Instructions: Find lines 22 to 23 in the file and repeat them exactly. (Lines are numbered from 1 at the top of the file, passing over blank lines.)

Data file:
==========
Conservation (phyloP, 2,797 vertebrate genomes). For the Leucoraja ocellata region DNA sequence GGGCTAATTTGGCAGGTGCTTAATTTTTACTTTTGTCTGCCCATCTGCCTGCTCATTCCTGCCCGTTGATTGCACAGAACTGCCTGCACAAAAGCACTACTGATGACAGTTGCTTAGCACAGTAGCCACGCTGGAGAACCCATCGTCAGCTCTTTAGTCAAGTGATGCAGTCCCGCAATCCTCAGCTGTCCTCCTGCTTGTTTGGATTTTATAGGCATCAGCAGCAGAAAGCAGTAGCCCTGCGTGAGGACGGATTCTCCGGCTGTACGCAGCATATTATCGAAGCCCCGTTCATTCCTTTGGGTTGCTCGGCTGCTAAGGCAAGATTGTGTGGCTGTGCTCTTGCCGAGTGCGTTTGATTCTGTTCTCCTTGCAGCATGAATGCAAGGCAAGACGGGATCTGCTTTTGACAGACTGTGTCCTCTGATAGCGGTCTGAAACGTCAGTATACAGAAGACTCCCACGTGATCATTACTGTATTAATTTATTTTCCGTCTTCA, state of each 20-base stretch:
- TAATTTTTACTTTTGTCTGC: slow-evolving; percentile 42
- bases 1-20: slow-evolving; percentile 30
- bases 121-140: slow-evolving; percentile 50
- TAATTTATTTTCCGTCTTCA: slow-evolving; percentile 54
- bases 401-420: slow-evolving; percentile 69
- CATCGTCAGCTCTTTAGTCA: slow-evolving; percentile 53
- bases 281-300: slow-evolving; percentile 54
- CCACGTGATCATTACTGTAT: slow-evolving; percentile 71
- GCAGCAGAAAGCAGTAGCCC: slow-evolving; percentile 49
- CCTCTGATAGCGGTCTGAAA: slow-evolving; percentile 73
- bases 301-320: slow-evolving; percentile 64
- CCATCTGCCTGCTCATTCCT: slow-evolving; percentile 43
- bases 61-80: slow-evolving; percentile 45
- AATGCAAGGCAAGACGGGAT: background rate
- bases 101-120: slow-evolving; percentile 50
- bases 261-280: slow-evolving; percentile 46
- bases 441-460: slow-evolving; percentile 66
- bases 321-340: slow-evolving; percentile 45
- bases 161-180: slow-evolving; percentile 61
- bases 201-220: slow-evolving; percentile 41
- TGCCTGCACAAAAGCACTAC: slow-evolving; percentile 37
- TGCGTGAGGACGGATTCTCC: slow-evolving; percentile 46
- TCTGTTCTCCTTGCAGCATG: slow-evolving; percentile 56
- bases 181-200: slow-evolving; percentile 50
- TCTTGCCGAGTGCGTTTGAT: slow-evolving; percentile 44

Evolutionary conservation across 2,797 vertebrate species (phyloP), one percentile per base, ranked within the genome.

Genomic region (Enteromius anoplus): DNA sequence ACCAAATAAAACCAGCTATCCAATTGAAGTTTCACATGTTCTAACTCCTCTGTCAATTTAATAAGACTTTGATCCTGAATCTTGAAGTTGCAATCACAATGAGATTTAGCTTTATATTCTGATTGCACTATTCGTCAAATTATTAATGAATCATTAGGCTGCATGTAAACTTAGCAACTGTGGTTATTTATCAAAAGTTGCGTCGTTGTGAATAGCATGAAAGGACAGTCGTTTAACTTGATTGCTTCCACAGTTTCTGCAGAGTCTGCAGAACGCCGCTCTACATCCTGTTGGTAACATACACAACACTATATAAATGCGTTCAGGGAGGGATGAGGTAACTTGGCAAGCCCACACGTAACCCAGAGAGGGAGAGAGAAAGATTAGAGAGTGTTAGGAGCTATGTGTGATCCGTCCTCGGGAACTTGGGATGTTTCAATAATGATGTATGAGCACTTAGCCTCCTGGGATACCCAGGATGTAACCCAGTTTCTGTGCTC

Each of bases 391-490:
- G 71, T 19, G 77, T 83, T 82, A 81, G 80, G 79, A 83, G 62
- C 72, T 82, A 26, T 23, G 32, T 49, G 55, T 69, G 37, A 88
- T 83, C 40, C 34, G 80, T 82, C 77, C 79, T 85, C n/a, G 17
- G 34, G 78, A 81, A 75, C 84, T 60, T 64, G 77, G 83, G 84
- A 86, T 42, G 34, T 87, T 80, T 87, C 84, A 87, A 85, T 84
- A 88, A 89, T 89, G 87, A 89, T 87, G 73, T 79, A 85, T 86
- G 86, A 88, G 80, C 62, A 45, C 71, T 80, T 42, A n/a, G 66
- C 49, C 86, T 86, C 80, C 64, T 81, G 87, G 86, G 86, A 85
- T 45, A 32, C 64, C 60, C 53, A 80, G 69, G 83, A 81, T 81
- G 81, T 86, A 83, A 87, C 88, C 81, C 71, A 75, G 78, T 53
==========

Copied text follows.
- TGCCTGCACAAAAGCACTAC: slow-evolving; percentile 37
- TGCGTGAGGACGGATTCTCC: slow-evolving; percentile 46